This week’s great tech stories from around the web (until September 10th)


This jellyfish can live forever. His genes can tell us how.
Veronica Greenwood | The New York Times
“When their bodies are damaged, the mature adults known as medusae can turn back the clock and transform back into their youthful selves. …While predation or injury can kill T. dohrnii, age does not. They are practically immortal. Now, in a paper published Monday in The Proceedings of the National Academy of Sciences, scientists have taken a detailed look at the jellyfish’s genome, looking for the genes that control this remarkable process.”

Crypto’s core values ​​are being turned headfirst into reality
Will God blessings | The Atlantic
Crypto regulation has the cat out of the bag, forcing some companies to choose between their principles and their profits. …Despite all the talk of crypto as a slick new alternative to a corrupt and outdated banking system, businesses have now found themselves cornered: either they can comply with regulations that could essentially negate the promise of the technology, or they can stay the course , at high cost to their bottom line.

Scientists have created a human microbiome from scratch
Carl Zimmer | The New York Times
“When the researchers gave the concoction to mice that didn’t have their own microbiome, the bacterial strains became established and remained stable – even when the scientists introduced other microbes. The new synthetic microbiome can even resist aggressive pathogens and cause mice to develop a healthy immune system like a full microbiome does.”

Limitations of Deepminds Alphafold detailed in MIT study
Katjanna Quach | The registry
“Essentially, the AI ​​software is useful in one step [drug discovery] Process – structure prediction – but cannot help in other phases, such as B. in modeling how drugs and proteins would interact physically. “Breakthroughs like AlphaFold expand the possibilities for in silico (Computer simulation) of drug discovery, but these developments must be coupled with additional advances in other aspects of modeling that are part of drug discovery efforts,” James Collins, lead author of the study published in Molecular Systems Biology and a professor of bioengineering at MIT, said in a statement .”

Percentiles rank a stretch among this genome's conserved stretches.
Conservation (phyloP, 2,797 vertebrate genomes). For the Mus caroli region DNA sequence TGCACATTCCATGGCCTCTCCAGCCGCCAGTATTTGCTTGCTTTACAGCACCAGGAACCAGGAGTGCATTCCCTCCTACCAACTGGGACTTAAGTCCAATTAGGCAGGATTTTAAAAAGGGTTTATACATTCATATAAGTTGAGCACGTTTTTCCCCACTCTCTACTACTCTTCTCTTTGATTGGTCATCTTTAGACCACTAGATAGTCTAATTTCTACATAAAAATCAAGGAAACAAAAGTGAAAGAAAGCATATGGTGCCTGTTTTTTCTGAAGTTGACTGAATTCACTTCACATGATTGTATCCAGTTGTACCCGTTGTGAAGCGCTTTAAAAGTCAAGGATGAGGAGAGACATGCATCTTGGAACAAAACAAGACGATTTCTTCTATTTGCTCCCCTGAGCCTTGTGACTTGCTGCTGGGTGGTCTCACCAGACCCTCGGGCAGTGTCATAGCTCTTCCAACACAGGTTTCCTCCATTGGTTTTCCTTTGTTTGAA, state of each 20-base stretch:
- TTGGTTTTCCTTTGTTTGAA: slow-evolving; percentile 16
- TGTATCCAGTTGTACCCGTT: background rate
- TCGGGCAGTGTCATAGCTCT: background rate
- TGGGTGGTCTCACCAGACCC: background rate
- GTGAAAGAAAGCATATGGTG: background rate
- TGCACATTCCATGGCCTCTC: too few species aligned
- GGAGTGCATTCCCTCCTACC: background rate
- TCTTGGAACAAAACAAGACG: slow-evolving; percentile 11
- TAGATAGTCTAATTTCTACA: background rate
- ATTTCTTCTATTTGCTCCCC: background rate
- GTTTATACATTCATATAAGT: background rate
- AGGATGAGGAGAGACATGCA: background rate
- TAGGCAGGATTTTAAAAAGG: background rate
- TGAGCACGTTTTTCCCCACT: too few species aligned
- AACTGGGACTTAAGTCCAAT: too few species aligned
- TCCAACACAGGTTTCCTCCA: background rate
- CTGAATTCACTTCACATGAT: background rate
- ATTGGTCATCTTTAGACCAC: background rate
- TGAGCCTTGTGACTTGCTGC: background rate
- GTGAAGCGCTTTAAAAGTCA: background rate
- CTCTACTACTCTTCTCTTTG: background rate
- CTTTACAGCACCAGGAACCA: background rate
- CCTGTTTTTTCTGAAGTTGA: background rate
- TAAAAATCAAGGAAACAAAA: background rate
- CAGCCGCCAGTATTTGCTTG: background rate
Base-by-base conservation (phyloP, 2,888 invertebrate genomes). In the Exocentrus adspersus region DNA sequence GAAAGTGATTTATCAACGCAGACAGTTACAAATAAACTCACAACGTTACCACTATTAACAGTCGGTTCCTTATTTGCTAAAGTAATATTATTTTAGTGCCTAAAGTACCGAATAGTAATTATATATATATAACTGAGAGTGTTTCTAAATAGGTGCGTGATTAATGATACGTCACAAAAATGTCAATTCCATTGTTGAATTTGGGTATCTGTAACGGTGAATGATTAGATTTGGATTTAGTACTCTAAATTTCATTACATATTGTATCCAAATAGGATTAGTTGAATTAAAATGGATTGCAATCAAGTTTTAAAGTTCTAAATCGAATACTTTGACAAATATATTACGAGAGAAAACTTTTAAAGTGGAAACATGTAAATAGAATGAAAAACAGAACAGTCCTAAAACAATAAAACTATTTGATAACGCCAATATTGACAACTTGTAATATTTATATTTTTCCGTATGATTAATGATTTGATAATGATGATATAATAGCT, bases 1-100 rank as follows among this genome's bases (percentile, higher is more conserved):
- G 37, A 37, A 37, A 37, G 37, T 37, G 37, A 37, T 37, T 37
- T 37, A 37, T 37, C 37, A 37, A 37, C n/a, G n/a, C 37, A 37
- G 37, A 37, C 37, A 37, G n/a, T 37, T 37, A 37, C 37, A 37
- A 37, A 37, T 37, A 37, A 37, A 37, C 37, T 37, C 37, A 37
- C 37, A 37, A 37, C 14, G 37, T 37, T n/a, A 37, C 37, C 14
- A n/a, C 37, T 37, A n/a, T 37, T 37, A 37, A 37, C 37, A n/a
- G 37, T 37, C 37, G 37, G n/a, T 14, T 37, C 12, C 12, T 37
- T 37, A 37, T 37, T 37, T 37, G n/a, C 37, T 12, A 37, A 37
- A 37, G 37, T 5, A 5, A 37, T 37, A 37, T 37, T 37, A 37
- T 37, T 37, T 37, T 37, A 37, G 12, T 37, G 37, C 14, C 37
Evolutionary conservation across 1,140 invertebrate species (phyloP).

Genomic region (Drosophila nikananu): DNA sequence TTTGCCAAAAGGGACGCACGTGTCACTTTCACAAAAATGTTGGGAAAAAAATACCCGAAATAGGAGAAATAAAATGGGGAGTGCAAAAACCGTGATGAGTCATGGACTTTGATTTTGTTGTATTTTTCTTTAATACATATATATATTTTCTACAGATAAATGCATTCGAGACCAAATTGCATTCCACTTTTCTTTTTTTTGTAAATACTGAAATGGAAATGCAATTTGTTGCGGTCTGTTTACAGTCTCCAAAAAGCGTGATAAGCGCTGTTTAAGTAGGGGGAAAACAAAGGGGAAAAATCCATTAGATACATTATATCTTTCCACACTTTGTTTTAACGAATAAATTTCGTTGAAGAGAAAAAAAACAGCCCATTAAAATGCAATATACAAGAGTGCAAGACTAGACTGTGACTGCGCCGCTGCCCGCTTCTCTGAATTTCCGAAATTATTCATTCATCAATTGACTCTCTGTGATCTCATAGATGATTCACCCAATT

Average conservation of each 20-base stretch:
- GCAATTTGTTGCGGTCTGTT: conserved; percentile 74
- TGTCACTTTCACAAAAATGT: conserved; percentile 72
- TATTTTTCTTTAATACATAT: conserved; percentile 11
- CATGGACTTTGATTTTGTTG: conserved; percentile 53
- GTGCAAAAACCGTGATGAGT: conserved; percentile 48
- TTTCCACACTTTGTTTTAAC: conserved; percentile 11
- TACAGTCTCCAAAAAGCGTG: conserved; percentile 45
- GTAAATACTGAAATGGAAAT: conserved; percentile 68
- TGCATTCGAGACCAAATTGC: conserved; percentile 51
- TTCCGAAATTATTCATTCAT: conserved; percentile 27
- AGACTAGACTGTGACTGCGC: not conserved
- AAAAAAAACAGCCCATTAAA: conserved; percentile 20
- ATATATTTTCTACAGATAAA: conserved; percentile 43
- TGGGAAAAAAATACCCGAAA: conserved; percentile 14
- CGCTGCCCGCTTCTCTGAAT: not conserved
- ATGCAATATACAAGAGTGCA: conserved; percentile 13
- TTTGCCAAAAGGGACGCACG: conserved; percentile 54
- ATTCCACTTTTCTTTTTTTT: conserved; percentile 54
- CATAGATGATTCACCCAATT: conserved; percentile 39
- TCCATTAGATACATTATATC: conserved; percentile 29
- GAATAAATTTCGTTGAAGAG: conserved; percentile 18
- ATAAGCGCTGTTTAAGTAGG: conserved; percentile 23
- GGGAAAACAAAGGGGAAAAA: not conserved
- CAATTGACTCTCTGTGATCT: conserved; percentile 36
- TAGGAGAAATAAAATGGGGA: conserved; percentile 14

Uber wants to use autonomous electric vehicles for deliveries
Meara Isenberg | CNET
Above cooperates with Nuro Using the latter company’s autonomous electric vehicles for grocery deliveries in a multi-year partnership, the companies announced on Thursday. Deliveries will begin this fall in Mountain View, Calif., and Houston, Texas, and the service is set to expand to the greater Bay Area, according to a press release. Nuro’s autonomous delivery vehicles are purpose-built to transport groceries and other goods, the press release said. They contain no drivers or passengers and travel on public roads.”

This follicle hacking drug could someday treat hair loss
Simar Bajaj | Wired
“With around half a million hair follicles, you can think of the scalp as a gigafactory of 3D printers. According to Plikus, almost all of these follicles need to “push” constantly to create a full head of hair. But with the usual balding, these printers start to shut down, resulting in hair loss (when about 50 percent is off) and balding (when more than 70 percent is off). By activating stem cells present in the scalp of humans, [the protein] SCUBE3 hacks hair follicles to restart the production line and encourage rapid growth.”

The black hole’s ring of light could encrypt its inner secrets
Thomas Lewton | quantum
“These results suggest that [Harvard’s Andrew] Strominger that the photon ring, and not the event horizon, is a “natural candidate” for part of a spinning black hole’s holographic plate. If so, there might be a new way of imagining what happens to information about objects falling into black holes — a long-standing puzzle known as the black hole information paradox.”

United Airlines invests $15 million in electric aviation startup and orders 200 air taxis
Andrew J Hawkins | The edge
“This is United’s second major investment in the emerging world of electric air mobility after investing an undisclosed amount in Archer last year. These companies are proposing to develop small electric vertical takeoff and landing aircraft (eVTOL) that can fly from roof to roof as a taxi service in a dense city. But so far none have received approval from federal aviation authorities to fly passengers.”


The EU’s AI law could have a chilling effect on open-source efforts, experts warn
Kyle Wiggers | TechCrunch
I“This could further concentrate power over the future of AI in big tech companies and prevent research critical to the public’s understanding of AI,” wrote Alex Engler, an analyst at Brookings who published the article. ‘In the end, the [EU’s] Attempting to regulate open source could result in a convoluted set of requirements that put open source AI contributors at risk, likely without improving the use of general purpose AI.”I


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